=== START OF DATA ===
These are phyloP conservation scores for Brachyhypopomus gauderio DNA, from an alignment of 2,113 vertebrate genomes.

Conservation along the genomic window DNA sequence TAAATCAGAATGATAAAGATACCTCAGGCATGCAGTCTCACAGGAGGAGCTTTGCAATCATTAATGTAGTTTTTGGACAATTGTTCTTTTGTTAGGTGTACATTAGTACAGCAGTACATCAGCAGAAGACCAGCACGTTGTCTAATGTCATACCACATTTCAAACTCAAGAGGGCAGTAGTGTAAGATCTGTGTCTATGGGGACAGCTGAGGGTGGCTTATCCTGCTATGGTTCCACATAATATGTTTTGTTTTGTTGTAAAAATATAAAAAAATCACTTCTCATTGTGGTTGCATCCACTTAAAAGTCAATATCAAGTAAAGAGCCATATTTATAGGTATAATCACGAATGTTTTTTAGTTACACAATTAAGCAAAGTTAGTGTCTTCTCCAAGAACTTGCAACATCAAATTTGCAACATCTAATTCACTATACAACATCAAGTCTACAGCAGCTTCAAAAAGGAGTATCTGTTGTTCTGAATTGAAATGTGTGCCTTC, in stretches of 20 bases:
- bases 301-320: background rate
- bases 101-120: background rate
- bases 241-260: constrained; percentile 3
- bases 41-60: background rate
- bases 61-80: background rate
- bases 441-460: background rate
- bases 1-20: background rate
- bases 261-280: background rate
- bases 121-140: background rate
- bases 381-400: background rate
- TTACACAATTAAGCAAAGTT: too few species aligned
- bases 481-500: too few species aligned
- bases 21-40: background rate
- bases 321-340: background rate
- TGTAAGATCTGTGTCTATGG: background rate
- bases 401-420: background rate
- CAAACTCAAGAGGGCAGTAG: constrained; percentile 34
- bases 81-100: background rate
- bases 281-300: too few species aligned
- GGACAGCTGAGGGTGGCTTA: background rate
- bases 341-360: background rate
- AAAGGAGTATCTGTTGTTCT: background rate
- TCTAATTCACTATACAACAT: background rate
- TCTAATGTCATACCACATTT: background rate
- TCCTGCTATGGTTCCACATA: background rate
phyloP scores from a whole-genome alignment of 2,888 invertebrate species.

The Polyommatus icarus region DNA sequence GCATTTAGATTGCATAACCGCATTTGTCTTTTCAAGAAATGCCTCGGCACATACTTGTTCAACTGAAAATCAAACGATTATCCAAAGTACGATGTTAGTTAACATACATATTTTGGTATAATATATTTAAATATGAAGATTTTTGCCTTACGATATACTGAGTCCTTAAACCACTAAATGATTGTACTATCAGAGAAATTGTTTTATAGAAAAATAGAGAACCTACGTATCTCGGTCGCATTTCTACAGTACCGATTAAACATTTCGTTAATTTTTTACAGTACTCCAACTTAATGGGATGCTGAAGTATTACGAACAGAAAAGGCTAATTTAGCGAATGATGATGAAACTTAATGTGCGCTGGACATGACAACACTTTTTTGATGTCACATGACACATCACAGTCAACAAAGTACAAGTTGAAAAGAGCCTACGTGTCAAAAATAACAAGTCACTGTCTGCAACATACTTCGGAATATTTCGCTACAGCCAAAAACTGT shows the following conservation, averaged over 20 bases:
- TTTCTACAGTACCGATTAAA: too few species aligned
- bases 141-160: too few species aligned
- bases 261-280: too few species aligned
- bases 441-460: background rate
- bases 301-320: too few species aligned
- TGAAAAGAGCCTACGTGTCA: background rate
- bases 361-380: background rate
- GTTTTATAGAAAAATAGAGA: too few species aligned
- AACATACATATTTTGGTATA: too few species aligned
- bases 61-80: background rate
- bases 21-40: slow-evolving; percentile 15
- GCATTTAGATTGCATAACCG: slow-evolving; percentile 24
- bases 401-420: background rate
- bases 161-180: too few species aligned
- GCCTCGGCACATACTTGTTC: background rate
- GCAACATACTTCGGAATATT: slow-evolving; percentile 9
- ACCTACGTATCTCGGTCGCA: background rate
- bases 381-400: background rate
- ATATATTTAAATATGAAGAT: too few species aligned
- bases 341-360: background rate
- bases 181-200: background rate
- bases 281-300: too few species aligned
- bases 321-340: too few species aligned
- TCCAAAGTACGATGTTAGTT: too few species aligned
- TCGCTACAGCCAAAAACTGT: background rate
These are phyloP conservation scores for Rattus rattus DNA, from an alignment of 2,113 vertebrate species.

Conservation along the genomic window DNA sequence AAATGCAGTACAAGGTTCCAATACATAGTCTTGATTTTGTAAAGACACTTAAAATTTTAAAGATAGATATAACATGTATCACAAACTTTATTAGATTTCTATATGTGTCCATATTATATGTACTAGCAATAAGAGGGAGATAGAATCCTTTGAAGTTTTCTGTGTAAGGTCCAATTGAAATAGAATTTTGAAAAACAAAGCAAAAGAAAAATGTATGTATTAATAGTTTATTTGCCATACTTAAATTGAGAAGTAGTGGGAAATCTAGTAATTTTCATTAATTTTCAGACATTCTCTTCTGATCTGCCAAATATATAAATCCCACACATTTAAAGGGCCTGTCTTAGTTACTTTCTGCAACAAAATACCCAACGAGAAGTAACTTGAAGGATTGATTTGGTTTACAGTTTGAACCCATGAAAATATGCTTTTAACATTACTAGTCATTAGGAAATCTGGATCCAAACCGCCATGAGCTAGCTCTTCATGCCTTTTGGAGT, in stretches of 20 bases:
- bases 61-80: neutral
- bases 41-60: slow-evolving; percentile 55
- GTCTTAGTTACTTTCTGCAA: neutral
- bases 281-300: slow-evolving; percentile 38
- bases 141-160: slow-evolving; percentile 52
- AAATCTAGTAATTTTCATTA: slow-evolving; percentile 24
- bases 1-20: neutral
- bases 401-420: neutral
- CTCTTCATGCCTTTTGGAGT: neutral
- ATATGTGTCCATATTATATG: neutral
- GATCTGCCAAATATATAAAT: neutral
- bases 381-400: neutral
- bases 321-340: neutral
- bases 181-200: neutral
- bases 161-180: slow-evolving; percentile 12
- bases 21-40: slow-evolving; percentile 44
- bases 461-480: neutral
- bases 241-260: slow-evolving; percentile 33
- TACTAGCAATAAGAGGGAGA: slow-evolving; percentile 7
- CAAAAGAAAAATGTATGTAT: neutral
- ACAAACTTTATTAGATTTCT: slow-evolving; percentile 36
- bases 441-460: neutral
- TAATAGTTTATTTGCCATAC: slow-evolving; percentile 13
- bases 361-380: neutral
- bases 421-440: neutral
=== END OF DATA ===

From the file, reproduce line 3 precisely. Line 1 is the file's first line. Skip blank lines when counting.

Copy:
- bases 301-320: background rate